East Randolph Street – Call Kristine 312-933-1894

Observations and insights into real estate happenings along E. Randolph St. in downtown Chicago

East Randolph Street, Chicago

Foreclosures and Short sales in the New Eastside (including Lakeshore East)

May 25th, 2011 · No Comments · Uncategorized

Since there are so many people are interested in knowing about the foreclosure and shortsale process, I would like to talk about some details here. This year I have closed 3 foreclosure units in Chicago, two units are in the north of Chicago and one unit is right at the Streeterville. I have helped my clients to bid on numerous times on Short sale and foreclosures in the new eastside neighborhood, some of them we are only a couple of thousands below the winning bid. Some of the short sales we were the winning bid, however, the bank would not even come down for 2% of the price for a property over half a million dollars.

The difference between foreclosure and short sale is that the foreclosure units are owned by the bank, so the bidding process is fast, the buyer is submitting the offers to the bank.  We have seen some foreclosures in the new eastside that the bank has priced 25 percent below the average sale price, then immediately you would know that there will be multiple offers for the unit. When you enter into a multiple offer situation, you will only have very little chance to win it. This is like throw a dart in the dark, hard to guess what is other people offering. For this instance, I have recommended my client to offer $15K more than the bank asking price. But they think that is too much, although it would still be $50K below the other regular sold price. They took a discount of what I have recommended, then they were only a couple of thousands less than the winning bid. When I told them the bank has accept other offers, they would like to offer more, but after you have submitted your highest and best bid, you would not have another chance to bid when you heard that you are not the highest and the best.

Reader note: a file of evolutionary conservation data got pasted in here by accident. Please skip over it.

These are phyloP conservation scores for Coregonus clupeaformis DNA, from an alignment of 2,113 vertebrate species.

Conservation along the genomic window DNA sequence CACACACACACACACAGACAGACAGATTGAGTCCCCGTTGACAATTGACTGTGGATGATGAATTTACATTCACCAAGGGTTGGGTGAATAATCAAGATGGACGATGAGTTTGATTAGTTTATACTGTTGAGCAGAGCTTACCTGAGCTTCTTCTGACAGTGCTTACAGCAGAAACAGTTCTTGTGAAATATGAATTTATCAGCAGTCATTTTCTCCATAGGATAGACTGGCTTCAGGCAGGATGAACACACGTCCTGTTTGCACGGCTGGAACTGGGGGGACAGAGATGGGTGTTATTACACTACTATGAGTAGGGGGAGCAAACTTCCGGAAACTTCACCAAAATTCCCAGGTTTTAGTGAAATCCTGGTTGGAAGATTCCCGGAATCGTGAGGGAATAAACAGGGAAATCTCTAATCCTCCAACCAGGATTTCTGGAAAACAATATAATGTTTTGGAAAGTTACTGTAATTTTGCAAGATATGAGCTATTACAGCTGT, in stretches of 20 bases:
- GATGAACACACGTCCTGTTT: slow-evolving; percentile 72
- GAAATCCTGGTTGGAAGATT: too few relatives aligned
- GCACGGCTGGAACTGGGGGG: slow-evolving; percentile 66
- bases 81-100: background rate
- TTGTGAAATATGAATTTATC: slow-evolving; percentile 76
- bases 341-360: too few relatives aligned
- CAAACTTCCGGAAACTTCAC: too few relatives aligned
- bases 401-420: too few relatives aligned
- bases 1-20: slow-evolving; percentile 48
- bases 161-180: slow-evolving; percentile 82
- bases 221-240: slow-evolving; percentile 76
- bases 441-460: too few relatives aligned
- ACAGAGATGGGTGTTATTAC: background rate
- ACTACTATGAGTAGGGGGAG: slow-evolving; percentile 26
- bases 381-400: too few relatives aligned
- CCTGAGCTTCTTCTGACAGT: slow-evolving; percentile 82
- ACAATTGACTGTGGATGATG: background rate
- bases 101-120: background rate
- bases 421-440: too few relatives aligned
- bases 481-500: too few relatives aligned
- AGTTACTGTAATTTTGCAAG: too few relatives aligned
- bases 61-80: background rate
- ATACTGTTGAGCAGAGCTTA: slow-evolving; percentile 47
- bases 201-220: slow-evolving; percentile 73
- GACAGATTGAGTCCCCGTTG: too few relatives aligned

In order to get foreclosure unit in the new eastside or anywhere else, first you need 100% cash (this is like 90% true for other good value foreclosures, but I think 100% true for the new eastside since there are so many investors are watching), this has to be bank statement printed within 30 days, under the buyers name with bank name, better to be in accounts other than checking account, the reason is if it is in the checking account, then the bank would think you just got the money from someone and you might not really have it, they do not want to take any risk for the bidder they have selected. Second, you need to put the closing date within 2 weeks, as the banks want to see that you could close ASAP. I know most banks require the dates to be within 30 days(from this we can tell that they do not want mortgage contingency, as normally mortgage would take around 30 days to get). Third is to remove all the contingency if possible. (that means you do not have any requirement to the bank). Fourth is that you need to give the highest and best bid, especially if there is multiple offers. All foreclosure units, the buyers might be entitled to pay up to 6 months of the association fees according to the Illinois law, therefore you need an attorney to fight for you as some of the association might put on all the balance of the association fees.

Short sale is a long and painful process, it is around 3-6 months. After the seller accepted your offer (do not get excited as the seller would accept any offer in most of the cases since they do not get move than $1 from the closing), then the file is sent to the lender for approval, in the mean time, the lender would order appraisals, if you do not have a good listing agent who knows what she or he is doing, the appraisal amount comes back high, then you are stuck as the lender would not accept your offer if it lower than the appraisal value. Then either you withdraw or come up price. So that means even you see some great listing prices for the unit, you will not be able to get it if the appraisal amount is higher than that. Some lenders might negotiate a little, most lenders would not negotiate at all. The good thing for the shortsale is that normally the seller is on target for the association fees, so the buyer does not need to pay the extra 6 months assessment.

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